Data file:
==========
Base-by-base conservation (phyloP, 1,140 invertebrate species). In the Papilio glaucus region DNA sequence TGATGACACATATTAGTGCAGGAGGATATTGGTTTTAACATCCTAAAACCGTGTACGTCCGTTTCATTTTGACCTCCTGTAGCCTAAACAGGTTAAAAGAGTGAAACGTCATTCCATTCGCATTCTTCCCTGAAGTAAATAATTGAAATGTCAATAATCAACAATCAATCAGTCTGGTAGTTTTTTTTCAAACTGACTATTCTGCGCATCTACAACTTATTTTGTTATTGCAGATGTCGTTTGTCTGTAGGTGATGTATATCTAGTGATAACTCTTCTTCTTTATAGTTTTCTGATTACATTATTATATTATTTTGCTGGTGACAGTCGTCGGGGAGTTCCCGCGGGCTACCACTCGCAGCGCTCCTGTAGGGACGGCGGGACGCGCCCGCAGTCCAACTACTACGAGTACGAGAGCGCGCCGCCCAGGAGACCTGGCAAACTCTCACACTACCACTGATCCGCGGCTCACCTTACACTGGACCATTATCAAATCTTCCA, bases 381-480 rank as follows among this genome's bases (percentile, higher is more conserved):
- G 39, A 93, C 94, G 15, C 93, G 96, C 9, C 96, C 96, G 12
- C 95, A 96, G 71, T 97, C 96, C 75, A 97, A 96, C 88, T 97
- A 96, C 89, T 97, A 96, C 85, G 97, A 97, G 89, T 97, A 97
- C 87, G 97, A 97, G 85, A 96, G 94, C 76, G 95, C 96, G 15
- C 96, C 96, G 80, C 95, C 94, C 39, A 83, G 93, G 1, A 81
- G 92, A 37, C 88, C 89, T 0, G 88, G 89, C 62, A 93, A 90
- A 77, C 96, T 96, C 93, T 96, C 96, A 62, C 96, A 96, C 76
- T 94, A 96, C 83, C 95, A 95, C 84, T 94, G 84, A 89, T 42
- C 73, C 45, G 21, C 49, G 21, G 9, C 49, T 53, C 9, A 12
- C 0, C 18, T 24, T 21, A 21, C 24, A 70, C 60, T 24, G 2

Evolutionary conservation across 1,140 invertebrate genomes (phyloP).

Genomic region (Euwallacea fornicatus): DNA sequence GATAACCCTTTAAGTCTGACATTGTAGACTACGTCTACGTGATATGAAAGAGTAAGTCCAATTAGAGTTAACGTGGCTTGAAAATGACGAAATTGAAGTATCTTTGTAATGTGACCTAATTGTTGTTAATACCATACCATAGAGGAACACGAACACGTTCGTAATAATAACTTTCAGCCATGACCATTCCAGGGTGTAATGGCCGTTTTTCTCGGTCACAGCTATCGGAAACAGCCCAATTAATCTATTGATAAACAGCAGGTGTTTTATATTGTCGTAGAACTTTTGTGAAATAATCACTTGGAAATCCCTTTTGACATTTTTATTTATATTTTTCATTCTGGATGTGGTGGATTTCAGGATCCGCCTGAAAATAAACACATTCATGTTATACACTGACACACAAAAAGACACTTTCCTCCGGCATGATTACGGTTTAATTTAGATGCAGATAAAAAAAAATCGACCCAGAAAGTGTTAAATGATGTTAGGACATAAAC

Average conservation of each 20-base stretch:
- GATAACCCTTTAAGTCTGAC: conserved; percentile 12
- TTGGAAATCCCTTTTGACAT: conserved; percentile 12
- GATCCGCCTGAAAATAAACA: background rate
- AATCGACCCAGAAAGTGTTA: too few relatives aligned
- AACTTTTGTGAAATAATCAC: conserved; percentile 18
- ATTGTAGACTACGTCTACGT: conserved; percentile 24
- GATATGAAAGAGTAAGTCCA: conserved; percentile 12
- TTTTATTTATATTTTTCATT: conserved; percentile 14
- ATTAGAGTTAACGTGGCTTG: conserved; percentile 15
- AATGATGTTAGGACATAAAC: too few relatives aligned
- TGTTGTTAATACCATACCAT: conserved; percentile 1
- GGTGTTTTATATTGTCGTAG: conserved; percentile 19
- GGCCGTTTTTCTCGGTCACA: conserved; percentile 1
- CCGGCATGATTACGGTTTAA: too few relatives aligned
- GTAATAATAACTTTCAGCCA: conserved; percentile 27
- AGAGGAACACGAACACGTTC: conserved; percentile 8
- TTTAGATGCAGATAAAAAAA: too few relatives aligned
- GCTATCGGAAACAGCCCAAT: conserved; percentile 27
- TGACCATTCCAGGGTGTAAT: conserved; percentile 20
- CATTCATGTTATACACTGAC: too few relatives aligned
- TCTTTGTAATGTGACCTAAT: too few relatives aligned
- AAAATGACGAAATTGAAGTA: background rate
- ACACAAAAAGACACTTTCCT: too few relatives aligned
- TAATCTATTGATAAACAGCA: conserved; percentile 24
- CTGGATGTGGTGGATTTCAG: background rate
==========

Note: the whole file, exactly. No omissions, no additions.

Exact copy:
Base-by-base conservation (phyloP, 1,140 invertebrate species). In the Papilio glaucus region DNA sequence TGATGACACATATTAGTGCAGGAGGATATTGGTTTTAACATCCTAAAACCGTGTACGTCCGTTTCATTTTGACCTCCTGTAGCCTAAACAGGTTAAAAGAGTGAAACGTCATTCCATTCGCATTCTTCCCTGAAGTAAATAATTGAAATGTCAATAATCAACAATCAATCAGTCTGGTAGTTTTTTTTCAAACTGACTATTCTGCGCATCTACAACTTATTTTGTTATTGCAGATGTCGTTTGTCTGTAGGTGATGTATATCTAGTGATAACTCTTCTTCTTTATAGTTTTCTGATTACATTATTATATTATTTTGCTGGTGACAGTCGTCGGGGAGTTCCCGCGGGCTACCACTCGCAGCGCTCCTGTAGGGACGGCGGGACGCGCCCGCAGTCCAACTACTACGAGTACGAGAGCGCGCCGCCCAGGAGACCTGGCAAACTCTCACACTACCACTGATCCGCGGCTCACCTTACACTGGACCATTATCAAATCTTCCA, bases 381-480 rank as follows among this genome's bases (percentile, higher is more conserved):
- G 39, A 93, C 94, G 15, C 93, G 96, C 9, C 96, C 96, G 12
- C 95, A 96, G 71, T 97, C 96, C 75, A 97, A 96, C 88, T 97
- A 96, C 89, T 97, A 96, C 85, G 97, A 97, G 89, T 97, A 97
- C 87, G 97, A 97, G 85, A 96, G 94, C 76, G 95, C 96, G 15
- C 96, C 96, G 80, C 95, C 94, C 39, A 83, G 93, G 1, A 81
- G 92, A 37, C 88, C 89, T 0, G 88, G 89, C 62, A 93, A 90
- A 77, C 96, T 96, C 93, T 96, C 96, A 62, C 96, A 96, C 76
- T 94, A 96, C 83, C 95, A 95, C 84, T 94, G 84, A 89, T 42
- C 73, C 45, G 21, C 49, G 21, G 9, C 49, T 53, C 9, A 12
- C 0, C 18, T 24, T 21, A 21, C 24, A 70, C 60, T 24, G 2

Evolutionary conservation across 1,140 invertebrate genomes (phyloP).

Genomic region (Euwallacea fornicatus): DNA sequence GATAACCCTTTAAGTCTGACATTGTAGACTACGTCTACGTGATATGAAAGAGTAAGTCCAATTAGAGTTAACGTGGCTTGAAAATGACGAAATTGAAGTATCTTTGTAATGTGACCTAATTGTTGTTAATACCATACCATAGAGGAACACGAACACGTTCGTAATAATAACTTTCAGCCATGACCATTCCAGGGTGTAATGGCCGTTTTTCTCGGTCACAGCTATCGGAAACAGCCCAATTAATCTATTGATAAACAGCAGGTGTTTTATATTGTCGTAGAACTTTTGTGAAATAATCACTTGGAAATCCCTTTTGACATTTTTATTTATATTTTTCATTCTGGATGTGGTGGATTTCAGGATCCGCCTGAAAATAAACACATTCATGTTATACACTGACACACAAAAAGACACTTTCCTCCGGCATGATTACGGTTTAATTTAGATGCAGATAAAAAAAAATCGACCCAGAAAGTGTTAAATGATGTTAGGACATAAAC

Average conservation of each 20-base stretch:
- GATAACCCTTTAAGTCTGAC: conserved; percentile 12
- TTGGAAATCCCTTTTGACAT: conserved; percentile 12
- GATCCGCCTGAAAATAAACA: background rate
- AATCGACCCAGAAAGTGTTA: too few relatives aligned
- AACTTTTGTGAAATAATCAC: conserved; percentile 18
- ATTGTAGACTACGTCTACGT: conserved; percentile 24
- GATATGAAAGAGTAAGTCCA: conserved; percentile 12
- TTTTATTTATATTTTTCATT: conserved; percentile 14
- ATTAGAGTTAACGTGGCTTG: conserved; percentile 15
- AATGATGTTAGGACATAAAC: too few relatives aligned
- TGTTGTTAATACCATACCAT: conserved; percentile 1
- GGTGTTTTATATTGTCGTAG: conserved; percentile 19
- GGCCGTTTTTCTCGGTCACA: conserved; percentile 1
- CCGGCATGATTACGGTTTAA: too few relatives aligned
- GTAATAATAACTTTCAGCCA: conserved; percentile 27
- AGAGGAACACGAACACGTTC: conserved; percentile 8
- TTTAGATGCAGATAAAAAAA: too few relatives aligned
- GCTATCGGAAACAGCCCAAT: conserved; percentile 27
- TGACCATTCCAGGGTGTAAT: conserved; percentile 20
- CATTCATGTTATACACTGAC: too few relatives aligned
- TCTTTGTAATGTGACCTAAT: too few relatives aligned
- AAAATGACGAAATTGAAGTA: background rate
- ACACAAAAAGACACTTTCCT: too few relatives aligned
- TAATCTATTGATAAACAGCA: conserved; percentile 24
- CTGGATGTGGTGGATTTCAG: background rate